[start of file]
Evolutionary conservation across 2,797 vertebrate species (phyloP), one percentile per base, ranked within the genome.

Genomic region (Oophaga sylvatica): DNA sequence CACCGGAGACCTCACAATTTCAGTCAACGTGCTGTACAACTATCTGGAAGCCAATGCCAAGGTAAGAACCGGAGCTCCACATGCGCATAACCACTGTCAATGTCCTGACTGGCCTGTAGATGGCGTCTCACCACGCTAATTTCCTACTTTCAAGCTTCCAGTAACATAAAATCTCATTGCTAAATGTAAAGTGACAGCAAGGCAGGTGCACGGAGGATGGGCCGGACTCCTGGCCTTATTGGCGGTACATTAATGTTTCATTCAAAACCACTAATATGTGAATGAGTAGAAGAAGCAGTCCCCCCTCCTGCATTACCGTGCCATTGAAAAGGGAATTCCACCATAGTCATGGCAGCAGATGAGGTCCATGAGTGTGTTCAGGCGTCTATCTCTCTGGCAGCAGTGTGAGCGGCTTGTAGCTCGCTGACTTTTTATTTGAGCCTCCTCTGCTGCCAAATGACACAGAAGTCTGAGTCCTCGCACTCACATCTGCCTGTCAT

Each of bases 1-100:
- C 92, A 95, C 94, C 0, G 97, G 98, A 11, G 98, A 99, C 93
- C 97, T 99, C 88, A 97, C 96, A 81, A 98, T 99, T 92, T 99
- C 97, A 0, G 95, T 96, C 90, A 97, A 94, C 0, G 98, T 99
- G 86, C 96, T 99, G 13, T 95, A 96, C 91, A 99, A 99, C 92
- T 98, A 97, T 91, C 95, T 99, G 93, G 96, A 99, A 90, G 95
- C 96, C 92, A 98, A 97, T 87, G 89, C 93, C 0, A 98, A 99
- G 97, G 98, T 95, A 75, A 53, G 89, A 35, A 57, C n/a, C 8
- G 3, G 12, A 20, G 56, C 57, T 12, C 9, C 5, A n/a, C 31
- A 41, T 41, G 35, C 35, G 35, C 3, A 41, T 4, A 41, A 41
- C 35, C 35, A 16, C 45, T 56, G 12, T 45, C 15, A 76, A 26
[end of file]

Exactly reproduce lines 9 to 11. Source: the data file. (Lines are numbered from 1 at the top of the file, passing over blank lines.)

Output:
- C 96, C 92, A 98, A 97, T 87, G 89, C 93, C 0, A 98, A 99
- G 97, G 98, T 95, A 75, A 53, G 89, A 35, A 57, C n/a, C 8
- G 3, G 12, A 20, G 56, C 57, T 12, C 9, C 5, A n/a, C 31